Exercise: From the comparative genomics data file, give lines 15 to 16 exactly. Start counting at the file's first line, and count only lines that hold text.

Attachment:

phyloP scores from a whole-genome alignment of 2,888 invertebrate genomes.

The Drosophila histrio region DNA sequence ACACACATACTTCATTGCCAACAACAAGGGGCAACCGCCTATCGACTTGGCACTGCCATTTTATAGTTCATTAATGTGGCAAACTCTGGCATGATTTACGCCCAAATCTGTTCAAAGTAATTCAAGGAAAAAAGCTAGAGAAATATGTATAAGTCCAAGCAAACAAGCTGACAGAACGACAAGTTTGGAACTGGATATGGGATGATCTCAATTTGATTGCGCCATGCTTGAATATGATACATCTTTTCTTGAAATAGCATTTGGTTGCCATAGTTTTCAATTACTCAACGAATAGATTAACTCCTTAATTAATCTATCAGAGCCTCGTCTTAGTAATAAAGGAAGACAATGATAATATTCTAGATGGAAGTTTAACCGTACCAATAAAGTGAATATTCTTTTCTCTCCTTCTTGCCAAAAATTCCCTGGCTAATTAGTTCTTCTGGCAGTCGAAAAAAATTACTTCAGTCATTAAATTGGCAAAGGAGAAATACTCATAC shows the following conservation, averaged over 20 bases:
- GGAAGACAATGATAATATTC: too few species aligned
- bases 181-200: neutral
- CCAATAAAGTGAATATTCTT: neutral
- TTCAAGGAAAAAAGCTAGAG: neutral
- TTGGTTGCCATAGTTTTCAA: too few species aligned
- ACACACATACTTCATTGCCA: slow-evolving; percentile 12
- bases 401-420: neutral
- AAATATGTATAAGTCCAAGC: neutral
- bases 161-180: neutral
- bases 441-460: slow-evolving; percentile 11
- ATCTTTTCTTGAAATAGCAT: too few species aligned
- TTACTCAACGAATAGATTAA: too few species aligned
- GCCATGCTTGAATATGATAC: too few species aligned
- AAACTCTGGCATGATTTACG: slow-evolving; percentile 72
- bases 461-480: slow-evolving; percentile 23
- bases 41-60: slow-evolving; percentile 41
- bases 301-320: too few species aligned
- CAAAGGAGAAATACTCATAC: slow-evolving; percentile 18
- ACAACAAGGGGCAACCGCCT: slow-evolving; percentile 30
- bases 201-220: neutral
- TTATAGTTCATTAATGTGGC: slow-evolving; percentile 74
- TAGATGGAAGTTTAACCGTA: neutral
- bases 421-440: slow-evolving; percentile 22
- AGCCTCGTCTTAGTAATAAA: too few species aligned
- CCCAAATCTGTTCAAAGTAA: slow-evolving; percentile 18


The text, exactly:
- GCCATGCTTGAATATGATAC: too few species aligned
- AAACTCTGGCATGATTTACG: slow-evolving; percentile 72